Friday, April 3, 2020

Sights in the garden that make me feel better

With everything going on in the world and no light yet at the end of the long dark tunnel that is COVID-19, it's a challenge to stay positive. Fortunately, things are a little easier for us gardeners. Sheltering in place, we can quickly step outside and find, if not comfort, then at least distraction in the environment we've created. It may not sound like much, but for me, it's huge. Within a few minutes, I'm usually able to refocus.

Here are some vignettes that caught my eye today:

Vriesea fosteriana 'Red Chestnut'

Wider view of this vriesea and the motley crew it hangs out with

Agave salmiana var. ferox 'Mediopicta'

These nasturtiums are descendants of the original plants that were here when we bought the house 20+ years ago. They reseed freely, wherever they want, and I usually let them have their way. As soon as it gets hot, they deteriorate, and I remove them.

This small sitting area is outside the dining room slider

Fernleaf lavender (Lavandula multifida) is a joy throughout the year, but it really comes into its own starting late winter. Behind it on the right is a newly planted 'Instant Karma' elderberry (Sambucus nigra 'Instant Karma').

Bamboo iris (Iris confusa 'Chengdu')

This planter is next to the garage door. It's in the full shade all day. I recently planted this Asparagus setaceus in front of the “Ball Weed” metal sculptures by Red Grass Designs.

The largest of four Dioon edule we have. I moved it a couple of weekends ago from the bed next to the driveway.

Hippeastrum papilio, an amaryllis relative from Brazil This year, we have five flower stalks. I just wish the leaves were a little more ornamental.

I've posted many photos of this vignette before, but it really is one of my favorite spots in the bed along the sidewalk

Grevillea 'King's Fire' not slowing down

Ditto for Grevillea 'Bonnie Prince Charles'

Aloe marlothii #2, flowering for the first time ever

Graptoveria 'Fred Ives', one of several offsets Hoover Boo (Piece of Eden) gifted me a few years ago. It looks great in front of Felicia aethiopica ‘Tight and Tidy’.

Two Aloe hereroensis 

Hechtia argentea never fails to cheer me up

Calliandra californica, Salvia hierosolymitana, and Eucalyptus macrocarpa

Eucalyptus macrocarpa and Salvia hierosolymitana

Look at the many flower buds on the multiple claret cactus (Echinocereus sp.) in this bowl, which I redid recently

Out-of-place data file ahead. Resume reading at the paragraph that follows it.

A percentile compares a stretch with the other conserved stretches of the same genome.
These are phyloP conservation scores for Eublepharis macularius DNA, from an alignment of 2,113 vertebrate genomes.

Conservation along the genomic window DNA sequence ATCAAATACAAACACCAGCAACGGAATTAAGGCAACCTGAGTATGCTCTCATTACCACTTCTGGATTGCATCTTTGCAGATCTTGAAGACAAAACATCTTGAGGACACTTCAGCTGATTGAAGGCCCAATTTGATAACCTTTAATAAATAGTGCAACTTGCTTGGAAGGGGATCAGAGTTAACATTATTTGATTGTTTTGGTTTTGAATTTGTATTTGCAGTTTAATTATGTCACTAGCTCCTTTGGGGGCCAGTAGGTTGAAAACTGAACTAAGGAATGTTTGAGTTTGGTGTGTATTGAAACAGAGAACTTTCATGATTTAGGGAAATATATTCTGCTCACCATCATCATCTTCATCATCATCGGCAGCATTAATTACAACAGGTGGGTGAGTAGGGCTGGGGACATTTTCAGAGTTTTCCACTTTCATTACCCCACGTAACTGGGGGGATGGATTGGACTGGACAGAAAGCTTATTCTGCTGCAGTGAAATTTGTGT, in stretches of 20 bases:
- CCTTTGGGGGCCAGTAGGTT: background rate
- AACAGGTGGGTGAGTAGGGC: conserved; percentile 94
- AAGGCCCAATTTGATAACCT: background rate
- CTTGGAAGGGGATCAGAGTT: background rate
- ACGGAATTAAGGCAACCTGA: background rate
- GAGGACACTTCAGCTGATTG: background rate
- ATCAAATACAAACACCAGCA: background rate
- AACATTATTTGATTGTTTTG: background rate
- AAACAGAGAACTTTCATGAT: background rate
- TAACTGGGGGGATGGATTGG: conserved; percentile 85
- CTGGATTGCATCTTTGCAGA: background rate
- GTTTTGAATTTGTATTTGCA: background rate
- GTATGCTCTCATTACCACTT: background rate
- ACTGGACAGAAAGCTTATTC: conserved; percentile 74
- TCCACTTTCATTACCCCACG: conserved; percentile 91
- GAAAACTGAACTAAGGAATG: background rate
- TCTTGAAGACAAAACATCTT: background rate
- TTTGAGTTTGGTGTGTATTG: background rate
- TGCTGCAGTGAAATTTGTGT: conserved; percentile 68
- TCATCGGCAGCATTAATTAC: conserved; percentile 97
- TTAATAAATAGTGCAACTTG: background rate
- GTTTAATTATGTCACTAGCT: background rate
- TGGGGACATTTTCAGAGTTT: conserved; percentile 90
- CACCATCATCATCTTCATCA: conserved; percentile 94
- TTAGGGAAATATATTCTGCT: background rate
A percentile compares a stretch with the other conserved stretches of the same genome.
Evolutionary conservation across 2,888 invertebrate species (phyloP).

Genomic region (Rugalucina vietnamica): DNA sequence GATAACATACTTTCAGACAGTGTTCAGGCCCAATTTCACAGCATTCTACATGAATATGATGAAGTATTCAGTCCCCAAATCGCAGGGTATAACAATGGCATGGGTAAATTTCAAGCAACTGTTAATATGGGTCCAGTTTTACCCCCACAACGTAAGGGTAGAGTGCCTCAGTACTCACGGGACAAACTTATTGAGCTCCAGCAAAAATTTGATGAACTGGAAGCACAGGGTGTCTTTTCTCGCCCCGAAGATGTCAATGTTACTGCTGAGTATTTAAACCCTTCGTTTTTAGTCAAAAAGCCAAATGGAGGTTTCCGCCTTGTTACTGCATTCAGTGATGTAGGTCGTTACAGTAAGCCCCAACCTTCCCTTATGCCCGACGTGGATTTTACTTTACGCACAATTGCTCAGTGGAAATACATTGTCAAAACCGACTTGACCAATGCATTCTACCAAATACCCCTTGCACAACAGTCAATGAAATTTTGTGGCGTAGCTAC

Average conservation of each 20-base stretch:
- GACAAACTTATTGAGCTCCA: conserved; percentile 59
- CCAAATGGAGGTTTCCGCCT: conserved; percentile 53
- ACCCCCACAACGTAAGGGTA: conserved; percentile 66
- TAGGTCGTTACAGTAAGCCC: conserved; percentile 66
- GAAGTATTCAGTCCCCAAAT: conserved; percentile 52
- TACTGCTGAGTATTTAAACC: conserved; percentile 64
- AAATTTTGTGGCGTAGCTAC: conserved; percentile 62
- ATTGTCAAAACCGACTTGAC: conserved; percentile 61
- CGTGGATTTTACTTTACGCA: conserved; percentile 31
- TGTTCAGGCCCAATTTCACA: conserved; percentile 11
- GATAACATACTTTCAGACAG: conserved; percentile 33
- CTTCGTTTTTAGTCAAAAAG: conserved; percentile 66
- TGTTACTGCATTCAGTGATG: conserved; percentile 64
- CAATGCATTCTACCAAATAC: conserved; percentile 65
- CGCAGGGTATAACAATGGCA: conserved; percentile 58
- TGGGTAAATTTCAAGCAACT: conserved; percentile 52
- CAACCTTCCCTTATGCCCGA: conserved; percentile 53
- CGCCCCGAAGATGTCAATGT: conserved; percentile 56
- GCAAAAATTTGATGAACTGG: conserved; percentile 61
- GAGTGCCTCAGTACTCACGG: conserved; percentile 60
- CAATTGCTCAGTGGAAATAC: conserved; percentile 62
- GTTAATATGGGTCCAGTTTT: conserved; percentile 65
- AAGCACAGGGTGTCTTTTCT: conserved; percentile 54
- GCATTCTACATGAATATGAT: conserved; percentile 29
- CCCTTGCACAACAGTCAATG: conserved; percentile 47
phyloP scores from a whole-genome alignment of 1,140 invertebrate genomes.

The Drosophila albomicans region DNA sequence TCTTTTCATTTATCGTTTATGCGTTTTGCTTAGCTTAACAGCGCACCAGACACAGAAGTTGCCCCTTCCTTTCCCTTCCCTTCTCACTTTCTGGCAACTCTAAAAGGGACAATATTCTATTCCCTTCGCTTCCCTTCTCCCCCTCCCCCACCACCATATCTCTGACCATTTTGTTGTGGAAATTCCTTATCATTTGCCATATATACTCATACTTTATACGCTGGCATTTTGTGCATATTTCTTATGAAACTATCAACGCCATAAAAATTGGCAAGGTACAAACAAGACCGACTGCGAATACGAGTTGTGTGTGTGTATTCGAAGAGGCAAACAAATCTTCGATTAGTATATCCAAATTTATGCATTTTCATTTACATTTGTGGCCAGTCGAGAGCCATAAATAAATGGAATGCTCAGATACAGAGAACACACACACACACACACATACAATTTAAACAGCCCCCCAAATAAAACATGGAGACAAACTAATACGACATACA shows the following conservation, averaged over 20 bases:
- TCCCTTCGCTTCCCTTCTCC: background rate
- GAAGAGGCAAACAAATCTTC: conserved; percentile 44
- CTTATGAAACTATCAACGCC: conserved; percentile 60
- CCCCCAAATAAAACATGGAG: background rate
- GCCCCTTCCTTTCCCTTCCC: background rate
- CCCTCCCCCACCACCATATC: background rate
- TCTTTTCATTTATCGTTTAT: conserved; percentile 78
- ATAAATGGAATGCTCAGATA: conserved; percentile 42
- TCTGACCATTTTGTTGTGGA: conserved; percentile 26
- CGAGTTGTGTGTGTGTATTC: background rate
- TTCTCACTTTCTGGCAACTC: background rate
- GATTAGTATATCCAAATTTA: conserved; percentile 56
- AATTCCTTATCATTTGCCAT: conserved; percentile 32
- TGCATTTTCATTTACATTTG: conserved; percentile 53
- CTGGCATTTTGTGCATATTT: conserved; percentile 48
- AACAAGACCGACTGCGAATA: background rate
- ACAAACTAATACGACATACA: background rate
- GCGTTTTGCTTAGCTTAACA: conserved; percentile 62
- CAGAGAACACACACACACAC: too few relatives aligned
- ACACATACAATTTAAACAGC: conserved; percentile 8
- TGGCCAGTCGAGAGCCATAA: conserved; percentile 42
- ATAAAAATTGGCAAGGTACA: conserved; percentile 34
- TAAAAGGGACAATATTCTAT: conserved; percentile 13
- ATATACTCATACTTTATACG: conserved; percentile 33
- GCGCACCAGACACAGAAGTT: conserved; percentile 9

Hechtia 'Dorothy' (Hechtia argentea x tillandsioides)

Hechtia stenopetala

I'll post more vignettes in the days to come as home confinement continues.


© Gerhard Bock, 2020. All rights reserved. No part of the materials available through www.succulentsandmore.com may be copied, photocopied, reproduced, translated or reduced to any electronic medium or machine-readable form, in whole or in part, without prior written consent of Gerhard Bock. Any other reproduction in any form without the permission of Gerhard Bock is prohibited. All materials contained on this site are protected by United States and international copyright law and may not be reproduced, distributed, transmitted, displayed, published or broadcast without the prior written permission of Gerhard Bock. If you are reading this post on a website other than www.succulentsandmore.com, please be advised that that site is using my content without my permission. Any unauthorized use will be reported.

12 comments:

  1. Wow. Loved the tour. Thanks for sharing.

    ReplyDelete
  2. What a beautiful setting to shelter in place. Several wonderful vignettes but the bamboo iris really caught my eye. Cold but at least sunny here this morning. Lots of hoar frost so I too went out and took some shots that caught my eye. Look forward to seeing the claret cactus blooms.

    ReplyDelete
  3. You've got a lot to love there. I was intrigued by the elderberry but Sunset tells me I wouldn't have a chance of growing it here and, while I often ignore the cold hardiness zones, I pay more attention to Sunset. Your Bamboo Iris looks great and has me thinking mine needs more sun. Best wishes weathering your confinement, Gerhard!

    ReplyDelete
    Replies
    1. We've had a couple of 'Black Lace' elderberries for years and they have thrived. There are plenty of Mexican elderberries (Sambucus cerulea) along the greenbelt, and they're huge. Have you tried any Sambucus?

      Iris confusa took a few years to get going. It's looking really good this year.

      Delete
  4. Thanks for the wander around your garden, it was almost as good as being there! The bromeliads are all looking quite smashing.

    ReplyDelete
    Replies
    1. I'm really happy with how well these bromelias overwintered. Of course this was the mildest winter in memory...

      Delete
  5. Totally agree with the garden being a life saver of sanity. Thanks Gerhard for the wonderful images of your garden. Diana Hilltop

    ReplyDelete
    Replies
    1. You're very welcome. Sharing photos is another way of staying sane.

      Delete
  6. Love your garden and makes me happy too! Thanks!

    ReplyDelete
  7. Thanks for posting! I miss going to plant club meetings and garden visits/sales.April is usually a jam packed month.Being able to see others plants and gardens helps.

    ReplyDelete